Forget the mad-cow madness and enjoy your beef in peace
For years now, we have been aware that British farmers were feeding animal parts to cows. We were horrified at the thought of it and were sure that WE don’t do that sort of thing here. But it seems that U.S. farmers have also been turning our cows into cannibals.
I am very wary of The New York Times and consider it the conduit for more false information than any other source in the country, including the federal government (and that’s saying something). But what it is saying about the way commercial beef is produced in this country is so unbelievable that I almost believe it. Even though it has been wrong about everything from communism in Russia to asbestos, DDT, global warming, and tobacco, it must be telling the truth this time. I mean, it is so preposterous it must be true.
The Times reports: “For years, calves have been fed cow’s blood instead of milk, and cattle feed has been allowed to contain composted wastes from chicken coops, including feathers, spilled feed and even feces... Though the United States banned the use of cow parts in cattle feed in the 1990?s, it still permits rendered matter from cows to be fed to pigs and chickens, and rendered pigs and chickens to be fed back to cows. Critics say that in theory, that sequence could bring mad cow disease full circle, back to cows.”
The Times did say “in theory,” but the fact is, as disgusting as these feeding habits might seem to us, no one knows for sure what causes mad cow disease and how–or if–it gets spread to humans. But health officials in Britain and the U.S. have made up their minds that the disease in humans, which they call “scrapie-like” disease, is contracted from eating meat from cows contaminated with mad cow disease. “Contaminated feed is widely believed to have started the mad cow epidemic that infected more than 180,000 animals in Britain in the 1980s and has led to the death of more than 140 people,” the Times reports. “Widely believed” is hardly proof. And those 140 people died from Crutzfeld-Jacob disease. Crutzfeld-Jacob is similar to mad cow: It’s beginnings are also shrouded in mystery. But there’s just no evidence that it is contracted from eating contaminated beef.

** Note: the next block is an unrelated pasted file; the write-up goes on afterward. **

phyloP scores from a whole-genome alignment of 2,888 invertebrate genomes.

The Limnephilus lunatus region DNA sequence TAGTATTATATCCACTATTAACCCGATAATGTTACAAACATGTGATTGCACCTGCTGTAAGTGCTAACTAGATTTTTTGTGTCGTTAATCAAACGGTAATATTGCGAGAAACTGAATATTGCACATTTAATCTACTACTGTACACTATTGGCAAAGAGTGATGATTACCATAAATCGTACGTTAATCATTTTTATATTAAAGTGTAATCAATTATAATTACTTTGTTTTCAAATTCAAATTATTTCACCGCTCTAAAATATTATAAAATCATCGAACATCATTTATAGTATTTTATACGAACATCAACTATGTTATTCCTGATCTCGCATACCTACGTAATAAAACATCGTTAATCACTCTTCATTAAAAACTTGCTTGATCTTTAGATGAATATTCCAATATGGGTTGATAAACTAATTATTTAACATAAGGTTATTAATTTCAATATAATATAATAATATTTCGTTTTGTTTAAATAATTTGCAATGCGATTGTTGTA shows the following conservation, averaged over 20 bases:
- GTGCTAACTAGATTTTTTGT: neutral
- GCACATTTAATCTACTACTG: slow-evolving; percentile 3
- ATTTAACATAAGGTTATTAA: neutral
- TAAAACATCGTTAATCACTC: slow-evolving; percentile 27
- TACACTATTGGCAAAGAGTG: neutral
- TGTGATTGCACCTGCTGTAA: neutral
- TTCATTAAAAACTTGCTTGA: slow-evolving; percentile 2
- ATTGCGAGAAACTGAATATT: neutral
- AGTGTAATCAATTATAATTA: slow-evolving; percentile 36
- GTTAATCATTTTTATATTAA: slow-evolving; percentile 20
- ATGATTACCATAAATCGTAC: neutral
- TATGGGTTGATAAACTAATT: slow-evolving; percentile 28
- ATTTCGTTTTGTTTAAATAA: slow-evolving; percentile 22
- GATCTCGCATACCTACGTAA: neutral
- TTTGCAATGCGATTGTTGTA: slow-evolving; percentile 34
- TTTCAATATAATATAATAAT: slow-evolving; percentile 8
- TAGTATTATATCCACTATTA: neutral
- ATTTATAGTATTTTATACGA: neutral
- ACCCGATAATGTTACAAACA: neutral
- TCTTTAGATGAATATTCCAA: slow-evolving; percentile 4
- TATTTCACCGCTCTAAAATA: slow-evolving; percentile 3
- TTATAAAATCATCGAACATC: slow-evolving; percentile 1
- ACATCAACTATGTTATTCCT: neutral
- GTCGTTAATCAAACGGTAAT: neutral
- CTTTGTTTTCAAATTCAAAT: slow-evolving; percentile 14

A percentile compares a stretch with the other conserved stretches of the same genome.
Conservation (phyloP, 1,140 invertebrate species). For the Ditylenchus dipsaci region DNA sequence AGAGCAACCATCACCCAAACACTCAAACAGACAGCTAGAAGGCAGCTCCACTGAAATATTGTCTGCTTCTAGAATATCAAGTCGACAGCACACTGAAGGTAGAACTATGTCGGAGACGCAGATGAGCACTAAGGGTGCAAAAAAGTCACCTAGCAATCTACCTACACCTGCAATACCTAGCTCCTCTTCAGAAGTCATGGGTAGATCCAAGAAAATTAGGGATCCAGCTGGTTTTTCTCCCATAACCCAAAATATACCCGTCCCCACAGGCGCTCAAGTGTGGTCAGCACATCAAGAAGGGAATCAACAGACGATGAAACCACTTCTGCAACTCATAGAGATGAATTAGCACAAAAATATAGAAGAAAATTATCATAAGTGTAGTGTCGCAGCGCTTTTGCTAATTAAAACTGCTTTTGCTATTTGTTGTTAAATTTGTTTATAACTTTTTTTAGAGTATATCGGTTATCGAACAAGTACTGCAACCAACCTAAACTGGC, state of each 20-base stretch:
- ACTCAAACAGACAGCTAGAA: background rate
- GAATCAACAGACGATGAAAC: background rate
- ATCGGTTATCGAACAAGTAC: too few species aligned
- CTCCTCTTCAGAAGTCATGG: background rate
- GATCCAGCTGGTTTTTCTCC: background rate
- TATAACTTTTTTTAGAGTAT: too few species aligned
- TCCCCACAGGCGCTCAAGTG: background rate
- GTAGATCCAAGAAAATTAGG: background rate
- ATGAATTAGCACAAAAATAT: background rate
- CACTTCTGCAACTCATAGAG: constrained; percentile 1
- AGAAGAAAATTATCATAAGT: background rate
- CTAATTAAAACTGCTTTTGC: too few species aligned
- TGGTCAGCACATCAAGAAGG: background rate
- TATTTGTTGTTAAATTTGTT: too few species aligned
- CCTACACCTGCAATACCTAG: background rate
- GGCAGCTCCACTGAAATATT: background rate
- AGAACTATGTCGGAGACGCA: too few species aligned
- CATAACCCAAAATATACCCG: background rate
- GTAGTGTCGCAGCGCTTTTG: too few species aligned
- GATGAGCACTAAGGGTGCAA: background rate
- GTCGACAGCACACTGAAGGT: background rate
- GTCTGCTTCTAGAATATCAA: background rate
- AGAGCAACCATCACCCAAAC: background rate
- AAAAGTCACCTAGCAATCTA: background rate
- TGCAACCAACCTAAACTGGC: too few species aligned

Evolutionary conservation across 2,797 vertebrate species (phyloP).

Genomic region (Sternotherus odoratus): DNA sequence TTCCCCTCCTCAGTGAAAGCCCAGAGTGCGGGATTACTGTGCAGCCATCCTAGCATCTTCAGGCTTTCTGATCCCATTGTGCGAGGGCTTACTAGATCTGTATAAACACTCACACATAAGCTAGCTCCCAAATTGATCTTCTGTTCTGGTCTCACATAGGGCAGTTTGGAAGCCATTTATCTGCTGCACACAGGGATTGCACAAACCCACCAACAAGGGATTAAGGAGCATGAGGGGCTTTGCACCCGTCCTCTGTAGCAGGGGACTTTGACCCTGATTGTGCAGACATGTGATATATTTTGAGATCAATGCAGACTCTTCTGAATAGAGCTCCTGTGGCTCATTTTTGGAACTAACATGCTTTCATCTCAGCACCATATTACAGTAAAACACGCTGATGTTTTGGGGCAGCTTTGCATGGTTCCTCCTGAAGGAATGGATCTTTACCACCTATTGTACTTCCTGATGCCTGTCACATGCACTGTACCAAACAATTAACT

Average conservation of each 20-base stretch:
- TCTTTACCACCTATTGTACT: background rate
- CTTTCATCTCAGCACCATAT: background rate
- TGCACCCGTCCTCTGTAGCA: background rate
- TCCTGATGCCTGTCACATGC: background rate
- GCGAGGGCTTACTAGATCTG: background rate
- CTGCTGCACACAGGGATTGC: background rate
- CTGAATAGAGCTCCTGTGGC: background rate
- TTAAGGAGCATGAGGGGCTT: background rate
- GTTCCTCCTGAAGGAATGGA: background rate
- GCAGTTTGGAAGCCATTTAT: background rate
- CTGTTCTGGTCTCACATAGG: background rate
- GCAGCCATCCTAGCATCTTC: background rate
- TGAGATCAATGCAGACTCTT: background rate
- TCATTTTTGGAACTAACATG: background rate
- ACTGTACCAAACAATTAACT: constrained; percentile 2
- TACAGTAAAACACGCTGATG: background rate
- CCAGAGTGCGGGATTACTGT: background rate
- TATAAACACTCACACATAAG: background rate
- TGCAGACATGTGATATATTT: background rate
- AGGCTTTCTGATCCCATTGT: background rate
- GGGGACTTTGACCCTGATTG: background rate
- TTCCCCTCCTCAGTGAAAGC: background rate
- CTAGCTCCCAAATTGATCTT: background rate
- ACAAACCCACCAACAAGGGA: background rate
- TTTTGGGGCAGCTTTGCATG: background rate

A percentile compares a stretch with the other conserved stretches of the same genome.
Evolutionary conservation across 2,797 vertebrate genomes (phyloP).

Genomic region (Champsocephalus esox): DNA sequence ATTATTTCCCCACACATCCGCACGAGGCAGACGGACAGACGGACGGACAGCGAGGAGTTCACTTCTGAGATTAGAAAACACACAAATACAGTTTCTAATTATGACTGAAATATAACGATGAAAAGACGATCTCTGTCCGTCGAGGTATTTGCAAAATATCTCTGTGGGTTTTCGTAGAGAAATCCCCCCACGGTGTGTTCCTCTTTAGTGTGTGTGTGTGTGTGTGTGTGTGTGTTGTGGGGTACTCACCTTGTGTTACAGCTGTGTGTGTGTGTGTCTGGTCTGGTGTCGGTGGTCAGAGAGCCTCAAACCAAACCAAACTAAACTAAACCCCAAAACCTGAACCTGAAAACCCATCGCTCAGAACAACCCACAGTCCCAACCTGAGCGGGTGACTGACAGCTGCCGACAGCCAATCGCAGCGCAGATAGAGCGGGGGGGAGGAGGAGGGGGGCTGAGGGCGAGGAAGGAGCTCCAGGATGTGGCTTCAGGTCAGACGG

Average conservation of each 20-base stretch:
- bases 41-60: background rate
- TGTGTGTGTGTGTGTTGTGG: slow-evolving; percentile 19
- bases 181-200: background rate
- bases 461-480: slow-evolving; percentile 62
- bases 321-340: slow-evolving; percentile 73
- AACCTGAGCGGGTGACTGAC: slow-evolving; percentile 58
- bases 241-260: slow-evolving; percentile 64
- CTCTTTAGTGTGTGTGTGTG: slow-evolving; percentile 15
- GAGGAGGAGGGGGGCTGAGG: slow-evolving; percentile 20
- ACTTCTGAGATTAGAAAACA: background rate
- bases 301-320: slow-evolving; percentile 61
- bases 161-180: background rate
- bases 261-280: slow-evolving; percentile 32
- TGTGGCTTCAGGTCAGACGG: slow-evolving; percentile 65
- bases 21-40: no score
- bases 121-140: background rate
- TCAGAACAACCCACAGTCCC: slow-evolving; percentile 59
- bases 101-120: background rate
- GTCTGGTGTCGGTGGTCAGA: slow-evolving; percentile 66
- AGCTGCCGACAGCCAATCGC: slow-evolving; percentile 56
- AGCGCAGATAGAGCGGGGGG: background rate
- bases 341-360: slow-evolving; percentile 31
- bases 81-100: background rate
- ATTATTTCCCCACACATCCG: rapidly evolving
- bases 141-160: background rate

The bottom line is, we don’t know where these new diseases came from and how they are transmitted. The whole show is eerily like so many other hysterias we have had in the last 40 years-such as the asbestos panic, the global warming frenzy, and the DDT fiasco. Most of these comical but tragic frenzies have been created and promoted by the FDA and the Environmental Protection Agency. Now we face the mass slaughter of cows and the destruction of an entire industry without the authorities having any idea what they are doing. It has ominous implications for a major food source, not to mention for your health.
Action to take:
Until the supposed “link” between mad-cow beef and Crutzfeld-Jacob disease has any sort of evidence behind it, I suggest you not worry about it. Forget all the hype the media is throwing at you and keep on enjoying beef in all its glory.
“Mad Cow Quandary: Making Animal Feed,” The New York Times, 2/6/04